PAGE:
UA HIKI MAI KE AU HULIHIA
Nā Hawaiʻi ʻImi Loa, the Native Hawaiian Librarian Association, stands in full and complete solidarity with the Black Lives Matter movement and our colleagues in the Black Caucus of the American Library Association. We endorse BCALA's May 28 statement, and we join them in denouncing the never-sleeping "systemic machinery of racism."
We mourn the senseless murders of George Floyd, Breonna Taylor, Ahmaud Arbery, and countless others who came before them in a shameful and heinous history of racist violence against Black people.
We vehemently oppose the oppression, white supremacy, and systemic injustices that the Black community faces every day in America.
We affirm the power of protest. We strongly condemn police brutality and the use of weapons of mass destruction (tear gas, rubber bullets, brute force) against peaceful protesters and protectors.
We know that Black experiences differ from that of kānaka Hawaiʻi, and we also know that our histories share many similarities. In 1845, Prince Alexander Liholiho was forced by an American train conductor to leave his car because the conductor thought he was Black. In 1901, Queen Liliʻuokalani was denied lodging at several hotels in New York City because of her skin color. In 1903, Prince Jonah Kūhiō Kalanianaʻole and Princess Elizabeth Kahanu were removed from their viewing box at an American theater because of their dark skin. And in 1932, Joseph Kahahawai was murdered by his white kidnappers after being falsely accused of raping a white woman.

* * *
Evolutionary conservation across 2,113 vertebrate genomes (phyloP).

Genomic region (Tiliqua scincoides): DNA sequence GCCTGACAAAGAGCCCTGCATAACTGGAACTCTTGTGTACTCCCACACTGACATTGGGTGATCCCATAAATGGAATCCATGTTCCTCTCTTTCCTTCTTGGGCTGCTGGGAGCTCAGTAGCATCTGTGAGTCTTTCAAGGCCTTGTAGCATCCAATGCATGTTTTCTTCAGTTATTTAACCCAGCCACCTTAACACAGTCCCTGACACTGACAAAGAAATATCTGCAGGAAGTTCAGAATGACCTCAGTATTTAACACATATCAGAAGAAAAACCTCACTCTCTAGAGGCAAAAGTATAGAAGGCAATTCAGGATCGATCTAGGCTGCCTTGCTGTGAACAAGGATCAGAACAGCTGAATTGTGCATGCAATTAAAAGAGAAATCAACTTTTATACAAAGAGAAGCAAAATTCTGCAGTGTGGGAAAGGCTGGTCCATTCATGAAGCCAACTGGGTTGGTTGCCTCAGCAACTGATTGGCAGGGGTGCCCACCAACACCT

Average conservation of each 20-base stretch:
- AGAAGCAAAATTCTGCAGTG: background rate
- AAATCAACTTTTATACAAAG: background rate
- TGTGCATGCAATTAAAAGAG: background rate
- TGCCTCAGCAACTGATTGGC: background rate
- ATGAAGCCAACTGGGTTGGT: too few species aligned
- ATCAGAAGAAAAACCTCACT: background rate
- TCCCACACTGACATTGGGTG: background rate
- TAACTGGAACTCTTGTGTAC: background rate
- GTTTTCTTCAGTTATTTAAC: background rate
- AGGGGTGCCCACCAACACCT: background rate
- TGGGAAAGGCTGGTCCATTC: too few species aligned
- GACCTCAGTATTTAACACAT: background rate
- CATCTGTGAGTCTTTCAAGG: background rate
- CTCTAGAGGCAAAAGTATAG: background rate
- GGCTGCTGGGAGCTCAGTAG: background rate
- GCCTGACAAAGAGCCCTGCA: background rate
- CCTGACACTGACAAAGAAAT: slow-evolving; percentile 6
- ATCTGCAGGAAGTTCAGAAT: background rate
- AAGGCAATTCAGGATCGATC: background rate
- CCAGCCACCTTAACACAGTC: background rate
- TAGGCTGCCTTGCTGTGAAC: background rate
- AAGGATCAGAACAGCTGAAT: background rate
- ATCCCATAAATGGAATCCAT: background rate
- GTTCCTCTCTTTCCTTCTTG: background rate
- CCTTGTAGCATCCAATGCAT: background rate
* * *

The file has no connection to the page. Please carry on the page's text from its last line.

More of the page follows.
This is a human rights issue. This is a political issue. This is an environmental issue. Mai ka lā hiki a ka lā kau, mai ka hoʻokuʻi a ka hālāwai: this issue affects us all.
Hawaiʻi's communities are not immune to the indoctrinations of anti-blackness. Therefore, we, Nā Hawaiʻi ʻImi Loa, stand committed to upholding justice for Black, Indigenous, and People of Color in our pervasively white profession. We commit to centering Black voices in the fight against racial violence and injustice.
Libraries, archives, and museums were built upon the backs of colonized, marginalized, and oppressed people. That ends with us. Now is the time for our local library communities to shift the burden from the underprivileged to the privileged. We challenge our colleagues to actively work towards dismantling systems of racial inequality using education and advocacy.
The greatest harm of this world is the culture of white supremacy. Ua hiki mai ke au hulihia. Black lives matter in Ke Aupuni Mōʻī Hawaiʻi and beyond.
Na mākou nā lālā o Nā Hawaiʻi ʻImi Loa,
Kawena Komeiji, Annemarie Paikai, Keahiahi Long, Shavonn Matsuda, Erica Dias, Keikilani Meyer, Michiko Joseph